COPPER, gold and uranium are stealing the limelight, but another metal is grabbing the attention of a growing number of South Australian mineral explorers.
Iron ore does not have the glamour of gold or the hype that surrounds uranium, but it could be the basis for as many as five new mines in SA over the next few years.
While not on the scale of producers in the Pilbara – Australia's iron ore powerhouse – SA's newcomers will potentially create hundreds of jobs at their mine sites, spend millions on infrastructure and services and are already attracting significant overseas investment to the state.
If all the projects are successful, at current production projections they would produce about 12 million tonnes of ore per year for export.
For decades, OneSteel's Whyalla operation was the only force in iron ore in SA.
Fortuitously for the industry, OneSteel has almost finished spending $385 million converting its operations from hematite to magnetite processing (two types of iron ore), and upgrading its port facilities to export hematite.
The new port, which uses barges to load 160,000-tonne, cape-size vessels 8km offshore, has extra capacity, which OneSteel and the Whyalla Economic Development Board are examining for use by other companies.
This could remove a key cost factor for some companies and turn borderline projects into viable ones.
Western Plains Resources is developing one of the most advanced projects.
It announced last month it planned to have a $110 million mine operating within a year, employing about 130 people for at least six years at its Peculiar Knob project.
The firm has completed a feasibility study on the proposed mine – which gave it the green light – and is expecting its mining lease to be granted in February of next year.
There is also the potential for a nearby deposit, Hawk's Nest, to be incorporated into the mining plan.
Taylor Collison supports the story, rating Western Plains a "buy" with an initial target price of $1.86 a share "and upside potential of $2.49 a share with the Hawk's Nest magnetite project included".
Western Plains is one company, along with Goldstream Mining, which is hoping to export its product via OneSteel's Whyalla port, subject to agreements being reached.
Goldstream is also not far from Coober Pedy. It is targeting copper and gold as well as magnetite and expects to have its mining lease granted this quarter.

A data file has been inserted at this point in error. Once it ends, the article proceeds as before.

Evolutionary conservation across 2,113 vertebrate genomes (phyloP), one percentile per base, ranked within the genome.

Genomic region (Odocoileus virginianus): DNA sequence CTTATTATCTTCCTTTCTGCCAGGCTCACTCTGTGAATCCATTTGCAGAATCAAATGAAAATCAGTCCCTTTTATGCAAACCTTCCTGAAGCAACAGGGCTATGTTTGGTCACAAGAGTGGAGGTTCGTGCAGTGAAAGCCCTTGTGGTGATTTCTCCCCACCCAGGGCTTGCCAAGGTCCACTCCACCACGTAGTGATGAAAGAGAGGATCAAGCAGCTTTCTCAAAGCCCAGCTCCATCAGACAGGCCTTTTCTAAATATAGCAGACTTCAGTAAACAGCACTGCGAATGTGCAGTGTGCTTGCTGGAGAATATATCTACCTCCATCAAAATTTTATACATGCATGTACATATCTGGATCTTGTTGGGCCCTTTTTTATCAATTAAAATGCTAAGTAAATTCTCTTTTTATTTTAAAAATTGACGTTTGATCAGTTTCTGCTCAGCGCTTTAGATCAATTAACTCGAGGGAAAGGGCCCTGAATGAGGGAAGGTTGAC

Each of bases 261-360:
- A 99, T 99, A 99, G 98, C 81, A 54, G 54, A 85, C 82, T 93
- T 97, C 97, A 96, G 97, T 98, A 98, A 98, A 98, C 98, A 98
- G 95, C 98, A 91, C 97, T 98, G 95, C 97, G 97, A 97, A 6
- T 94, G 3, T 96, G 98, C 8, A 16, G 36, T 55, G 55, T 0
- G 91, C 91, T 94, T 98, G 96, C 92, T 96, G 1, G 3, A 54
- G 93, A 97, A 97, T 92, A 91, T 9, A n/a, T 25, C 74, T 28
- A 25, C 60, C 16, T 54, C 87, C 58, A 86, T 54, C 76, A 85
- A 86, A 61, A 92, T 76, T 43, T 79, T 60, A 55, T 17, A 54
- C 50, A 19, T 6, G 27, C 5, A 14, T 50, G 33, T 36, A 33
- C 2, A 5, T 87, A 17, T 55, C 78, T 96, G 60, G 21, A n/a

The company is well advanced with its feasibility study on the project and is negotiating with five groups for possible funding of the project, the company's recent quarterly report says.
Goldstream would create up to 100 jobs with the workforce based in Coober Pedy.
Centrex Metals currently has two projects on the Eyre Peninsula, with strong demand from its Chinese partners encouraging the fast-tracking of its second deposit. The company's initial project, the Wilgerup deposit, is about 30km southeast of Lock.
Centrex already has contracts in place with two Chinese companies for 10 million tonnes of ore supplied over five years from the start of mining.
Managing director Gerard Anderson has called the project "a very simple mining proposition" which would only cost about $19 million to set up.
The firm hopes to have the project on-line by the second half of next year, creating about 60 jobs.
Centrex also has a deal with one of its Chinese partners to develop its Bungalow magnetite deposit near Cowell.
Under the agreement, Baotou Iron and Steel will spend up to $40 million to progress the deposit to the bankable feasibility study stage.
In return for its investment, Baotou will earn half of Bungalow's expected total annual production of 3 million tonnes of magnetite concentrate.
Ironclad Mining is one of the newer entrants, recently spun out of Trafford Resources to develop the Wilcherry Hill magnetite project north of Kimba. Trafford was targeting gold, but found enough iron ore to justify creating a new company.